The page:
In a data visualization, I need to show two lines: one representing an actual, observed value (in the example below: red), and one representing a norm, or what this value should be in an ideal case (in the example below: green).

While it feels very intuitive to encode "good" values as green, and "bad" values as red (and similar conventions exist for representing magnitude, terrain height, and many others), I'm struggling with coming up with an intuitive visual code for "real" vs "ideal".

Is there any conventional, intuitive way to do that? Or is it completely arbitrary?

Answers may include not only colors, but also styling the lines in any other way (make them wider, dashed, and so on), or even representing those values in some other way (not as lines), as long as it's applicable to a graph like the one below.

data visualization

Disclaimer: Obviously, I will also add a legend. My question is only about the visual style.

  • It doesn't work in your particular example, but in another situation one could use a symmetric gauge with the norm/ideal value in the top middle.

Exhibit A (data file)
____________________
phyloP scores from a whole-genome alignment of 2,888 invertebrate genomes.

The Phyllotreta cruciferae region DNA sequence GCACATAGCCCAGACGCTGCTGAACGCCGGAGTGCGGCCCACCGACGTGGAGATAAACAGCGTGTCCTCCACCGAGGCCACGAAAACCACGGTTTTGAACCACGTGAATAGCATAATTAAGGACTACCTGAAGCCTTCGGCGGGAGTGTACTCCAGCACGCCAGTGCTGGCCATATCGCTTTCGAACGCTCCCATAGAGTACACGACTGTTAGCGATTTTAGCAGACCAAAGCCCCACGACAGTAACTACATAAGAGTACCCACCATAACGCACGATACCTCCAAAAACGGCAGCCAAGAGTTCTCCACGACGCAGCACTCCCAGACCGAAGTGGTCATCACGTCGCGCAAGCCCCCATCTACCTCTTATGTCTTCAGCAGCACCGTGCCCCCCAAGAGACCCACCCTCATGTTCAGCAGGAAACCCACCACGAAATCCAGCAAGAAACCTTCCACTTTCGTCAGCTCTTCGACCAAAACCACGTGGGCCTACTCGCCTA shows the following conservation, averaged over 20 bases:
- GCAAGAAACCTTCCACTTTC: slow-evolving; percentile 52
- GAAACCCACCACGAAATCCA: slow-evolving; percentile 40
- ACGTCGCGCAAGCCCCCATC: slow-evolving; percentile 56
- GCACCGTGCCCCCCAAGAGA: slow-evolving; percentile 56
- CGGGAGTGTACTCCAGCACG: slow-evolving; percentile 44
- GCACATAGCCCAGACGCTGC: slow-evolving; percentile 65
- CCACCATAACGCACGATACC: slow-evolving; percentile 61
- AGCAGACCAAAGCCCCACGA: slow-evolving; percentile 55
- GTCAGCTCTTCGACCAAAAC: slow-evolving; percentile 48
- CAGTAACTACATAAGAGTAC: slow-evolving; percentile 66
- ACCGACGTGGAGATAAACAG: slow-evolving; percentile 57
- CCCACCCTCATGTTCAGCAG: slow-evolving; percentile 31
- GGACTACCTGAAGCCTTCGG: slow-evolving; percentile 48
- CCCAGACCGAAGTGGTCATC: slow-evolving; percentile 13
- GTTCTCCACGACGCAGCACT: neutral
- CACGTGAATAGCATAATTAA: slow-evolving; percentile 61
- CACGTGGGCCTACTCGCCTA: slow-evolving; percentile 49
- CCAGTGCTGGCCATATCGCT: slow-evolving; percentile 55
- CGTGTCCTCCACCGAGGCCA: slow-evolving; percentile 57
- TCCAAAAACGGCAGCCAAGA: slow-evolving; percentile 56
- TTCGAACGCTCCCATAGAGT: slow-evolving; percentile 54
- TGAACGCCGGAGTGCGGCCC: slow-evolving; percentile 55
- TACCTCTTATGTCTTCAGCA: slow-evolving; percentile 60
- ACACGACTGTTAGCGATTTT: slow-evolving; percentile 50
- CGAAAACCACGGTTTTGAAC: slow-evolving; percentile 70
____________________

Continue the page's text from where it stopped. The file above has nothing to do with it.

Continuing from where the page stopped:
– Glorfindel
    Jul 24, 2019 at 12:06
  • Do you want to focus attention more on the actual readings, the expected values, or neither/both?
    – jeffB
    Jul 24, 2019 at 17:55

2 Answers 2


On the webpage "Statistical Analysis of Thermal Conditions of Lanes" they choose to use box whiskers to show the historical extreme range while the actual temperature was shown with a red line, the expected temperature (based on recent history) is depicted as a white line which makes it somewhat more difficult to see.

If you are trying to emphasize the actual temperature and are less concerned about predictions which are not always correct this is one way to de-emphasize the predicted values.

Whisker Chart

Hackster.io's webpage "ThingSpeak Weather Station & Data Analysis" offers code written in Matlab where historical temperature is presented in one chart while the min. max. and mean are represented by dotted lines, without a strict prediction, in a second chart. The actual temperature is indicated by a solid line.

Line Chart

It's not so much "arbitrary" as it is how you want to convey the information and what it is that you want to clearly emphasize in your presentation. Wide bars are generally for a range, dotted lines and lighter colors for reduced emphasis while solid lines and darker colors stand out more. Where temperature is concerned red is a good choice for hot and bluer tones for cold. The first chart used yellow for warmer temperatures since the current temperature was presented using red.


Projection lines are often dashed or dotted to imply their state, while "actual" data lines are often solid and feature bright colors:

Definitely add a key, as well, though! enter image description here

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